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Make Construction Work Safer: Quit Smoking
Indulging a cigarette habit is more of a challenge these days as increasing numbers of states and provinces impose smoking restrictions in public places, worksites, restaurants and bars.
LIUNA General President
Even so, smoking’s allure continues. Every day, approximately 4,000 adolescents between the ages of 12 and 17 try their first cigarette. The younger they are, the more likely they will become addicted to the nicotine and the more likely the smoking habit will follow them into adulthood. On the eve of the American Cancer Society's 36th Great American Smokeout on November 17th, smoking remains the leading cause of premature death in both the United States and Canada. In these two countries alone, smoking and exposure to secondhand smoke kills an estimated 488,000 people every year.
LIUNA General President Terry O'Sullivan has long urged members to break the tobacco habit. He points out, “Four out of every ten Laborers are tobacco users, and two thirds smoke more than a pack a day. Quitting is a battle, but the payoff is well worth the effort.”
About 37 percent of construction Laborers smoke compared to 30 percent of all blue-collar workers and 18 percent of white-collar professionals. This is particularly alarming because exposures to hazardous materials like asbestos, radon and silica are sometimes unavoidable in construction. Coupled with smoking, these exposures can create toxicological synergies, circumstances that increase likelihood for developing the serious health consequences often associated with tobacco use, such as lung cancer. Smoking increases the risk of lung cancer by 11 times. Asbestos exposure, by itself, increases lung cancer risk by five times. Laborers who smoke and are exposed to asbestos increase their chances for developing lung cancer by 50 times or more. Toxicological synergies also increase one’s risk for oral cancer and cancers of the throat and esophagus.
What Happens When You Quit
Twenty minutes later: Heart rate and blood pressure drop.
Twelve hours later: Carbon monoxide level in blood returns to normal.
Two weeks to three months later: Circulation improves. Lung function increases.
One to nine months later: Coughing and shortness of breath decrease; cilia (tiny hair-like structures that move mucus out of the lungs) regain normal function in the lungs, increasing the ability to handle mucus, clean the lungs and reduce the risk of infection.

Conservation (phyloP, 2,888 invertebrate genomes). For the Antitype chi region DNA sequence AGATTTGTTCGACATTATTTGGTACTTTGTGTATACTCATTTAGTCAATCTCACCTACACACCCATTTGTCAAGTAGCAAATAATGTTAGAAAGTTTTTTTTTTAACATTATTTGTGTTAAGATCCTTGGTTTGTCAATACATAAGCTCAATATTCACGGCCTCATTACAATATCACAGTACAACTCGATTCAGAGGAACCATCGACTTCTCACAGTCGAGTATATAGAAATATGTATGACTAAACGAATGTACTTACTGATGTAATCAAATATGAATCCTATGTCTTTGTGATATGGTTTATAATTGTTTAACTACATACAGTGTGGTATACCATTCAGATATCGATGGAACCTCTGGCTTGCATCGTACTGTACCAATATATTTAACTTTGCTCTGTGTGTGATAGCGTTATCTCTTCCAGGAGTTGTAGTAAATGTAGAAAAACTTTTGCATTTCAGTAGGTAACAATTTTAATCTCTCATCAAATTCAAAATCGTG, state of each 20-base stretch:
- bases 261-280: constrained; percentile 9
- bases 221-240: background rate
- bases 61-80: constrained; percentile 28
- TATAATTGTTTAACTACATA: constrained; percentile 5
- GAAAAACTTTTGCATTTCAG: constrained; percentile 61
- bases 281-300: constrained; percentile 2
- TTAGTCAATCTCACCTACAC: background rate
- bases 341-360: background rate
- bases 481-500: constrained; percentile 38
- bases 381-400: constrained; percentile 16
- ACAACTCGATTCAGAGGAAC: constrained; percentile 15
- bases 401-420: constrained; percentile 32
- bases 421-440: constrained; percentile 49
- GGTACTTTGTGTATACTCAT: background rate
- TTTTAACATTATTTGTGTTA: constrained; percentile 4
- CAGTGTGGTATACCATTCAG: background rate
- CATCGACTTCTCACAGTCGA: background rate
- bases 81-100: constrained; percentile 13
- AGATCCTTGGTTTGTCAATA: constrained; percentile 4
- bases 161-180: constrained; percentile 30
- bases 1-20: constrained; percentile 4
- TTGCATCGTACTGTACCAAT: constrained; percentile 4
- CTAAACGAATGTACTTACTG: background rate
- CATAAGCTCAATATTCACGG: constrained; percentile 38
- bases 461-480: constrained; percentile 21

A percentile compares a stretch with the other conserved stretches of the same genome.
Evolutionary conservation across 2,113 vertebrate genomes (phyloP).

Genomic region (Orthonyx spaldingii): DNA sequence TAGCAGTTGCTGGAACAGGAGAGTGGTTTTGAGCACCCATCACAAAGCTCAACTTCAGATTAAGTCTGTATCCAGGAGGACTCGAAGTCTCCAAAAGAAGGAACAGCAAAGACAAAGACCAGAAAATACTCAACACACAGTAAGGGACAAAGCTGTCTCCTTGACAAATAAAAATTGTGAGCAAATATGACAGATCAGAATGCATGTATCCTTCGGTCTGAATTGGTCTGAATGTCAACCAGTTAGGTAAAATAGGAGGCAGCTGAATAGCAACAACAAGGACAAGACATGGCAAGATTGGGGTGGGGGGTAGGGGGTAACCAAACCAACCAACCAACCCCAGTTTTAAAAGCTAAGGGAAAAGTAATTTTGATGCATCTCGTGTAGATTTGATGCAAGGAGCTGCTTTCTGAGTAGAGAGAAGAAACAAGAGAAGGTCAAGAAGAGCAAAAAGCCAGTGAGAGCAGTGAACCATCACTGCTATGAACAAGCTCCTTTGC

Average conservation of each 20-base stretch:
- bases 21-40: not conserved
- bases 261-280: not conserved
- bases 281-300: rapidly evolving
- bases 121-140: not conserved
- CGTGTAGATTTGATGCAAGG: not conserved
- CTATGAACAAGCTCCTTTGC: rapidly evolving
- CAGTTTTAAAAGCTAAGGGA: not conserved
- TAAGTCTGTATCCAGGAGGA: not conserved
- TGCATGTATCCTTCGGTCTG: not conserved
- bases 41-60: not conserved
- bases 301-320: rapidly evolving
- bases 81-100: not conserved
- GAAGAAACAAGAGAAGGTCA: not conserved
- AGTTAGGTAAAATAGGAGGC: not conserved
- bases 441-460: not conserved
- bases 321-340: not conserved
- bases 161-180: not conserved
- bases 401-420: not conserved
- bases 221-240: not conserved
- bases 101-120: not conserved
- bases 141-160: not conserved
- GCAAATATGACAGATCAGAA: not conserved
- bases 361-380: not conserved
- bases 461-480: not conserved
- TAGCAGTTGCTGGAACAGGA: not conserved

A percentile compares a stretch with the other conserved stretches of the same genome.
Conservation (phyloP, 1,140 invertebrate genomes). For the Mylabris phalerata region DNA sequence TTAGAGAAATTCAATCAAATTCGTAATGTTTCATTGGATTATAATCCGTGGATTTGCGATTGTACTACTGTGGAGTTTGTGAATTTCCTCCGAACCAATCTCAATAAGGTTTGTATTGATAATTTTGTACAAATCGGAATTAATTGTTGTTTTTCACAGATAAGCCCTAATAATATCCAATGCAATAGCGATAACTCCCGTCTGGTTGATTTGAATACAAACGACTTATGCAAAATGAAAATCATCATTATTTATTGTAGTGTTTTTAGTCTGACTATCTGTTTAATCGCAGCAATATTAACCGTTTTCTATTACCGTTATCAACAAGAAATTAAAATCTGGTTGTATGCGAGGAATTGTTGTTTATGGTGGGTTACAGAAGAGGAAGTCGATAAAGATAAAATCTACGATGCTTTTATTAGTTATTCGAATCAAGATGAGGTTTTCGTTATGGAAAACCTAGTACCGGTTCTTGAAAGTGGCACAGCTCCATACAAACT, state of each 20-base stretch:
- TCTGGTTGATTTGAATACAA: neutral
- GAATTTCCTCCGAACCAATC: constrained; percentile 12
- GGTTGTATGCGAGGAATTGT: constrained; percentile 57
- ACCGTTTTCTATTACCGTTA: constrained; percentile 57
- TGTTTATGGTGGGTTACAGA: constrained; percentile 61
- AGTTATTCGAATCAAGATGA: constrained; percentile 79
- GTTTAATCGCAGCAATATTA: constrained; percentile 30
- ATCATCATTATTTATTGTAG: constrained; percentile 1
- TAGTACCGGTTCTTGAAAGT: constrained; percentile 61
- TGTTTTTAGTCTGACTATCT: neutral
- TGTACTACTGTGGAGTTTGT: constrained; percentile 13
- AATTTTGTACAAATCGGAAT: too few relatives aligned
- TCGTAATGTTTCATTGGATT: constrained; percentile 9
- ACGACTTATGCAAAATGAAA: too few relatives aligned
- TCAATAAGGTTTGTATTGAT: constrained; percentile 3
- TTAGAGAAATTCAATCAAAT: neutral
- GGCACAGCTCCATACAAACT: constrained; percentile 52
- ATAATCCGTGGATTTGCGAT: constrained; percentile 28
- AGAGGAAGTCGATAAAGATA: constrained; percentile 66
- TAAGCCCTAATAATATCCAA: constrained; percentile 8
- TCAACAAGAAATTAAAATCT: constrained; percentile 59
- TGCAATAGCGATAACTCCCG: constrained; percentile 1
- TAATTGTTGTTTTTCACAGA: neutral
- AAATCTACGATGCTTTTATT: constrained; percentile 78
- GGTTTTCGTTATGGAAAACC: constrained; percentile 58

One year later: Risk of coronary heart disease is half that of a smoker's.
Five to 15 years later: Stroke risk is reduced to that of a non-smoker.
Ten years later: Lung cancer death rate is about half that of a smoker’s. Risk for cancers of the mouth, throat, esophagus, bladder, cervix and pancreas also decrease.
Fifteen years later: Coronary heart disease risk is the same as a non-smoker's.
And it's not just cancer they invite when they light up. Laborers who smoke increase their likelihood of developing chronic obstructive pulmonary disease (COPD) which is caused by two diseases commonly associated with cigarette use: emphysema and chronic bronchitis. COPD has no cure, it worsens over time and millions of smokers lose their lives to it. The risk for heart disease also goes up. Thirty percent of all heart disease deaths are linked to smoking, and heart disease is the leading cause of death among Laborers.
Even worse is the fact that it's not just their own health that they jeopardize. Cancer and heart disease from exposure to secondhand smoke – smoke from the lit end of a cigarette that is inhaled by others – kills more than 50,000 Americans and Canadians every year. Laborers who smoke endanger the wellbeing of all the non-smokers in their circles: family members, friends and co-workers.
“The Great American Smokeout provides a good opportunity for every Laborer who smokes to reconsider the habit,” says O'Sullivan. “If you smoke, circle November 17th on your calendar. Make it the day you stop for good.”
Many quit aids are available through the American Cancer Society's Smokeout webpage. In addition, the Fund has a great number of publications that address the problem of tobacco use. These are available through the online Publications Catalogue.
[Janet Lubman Rathner]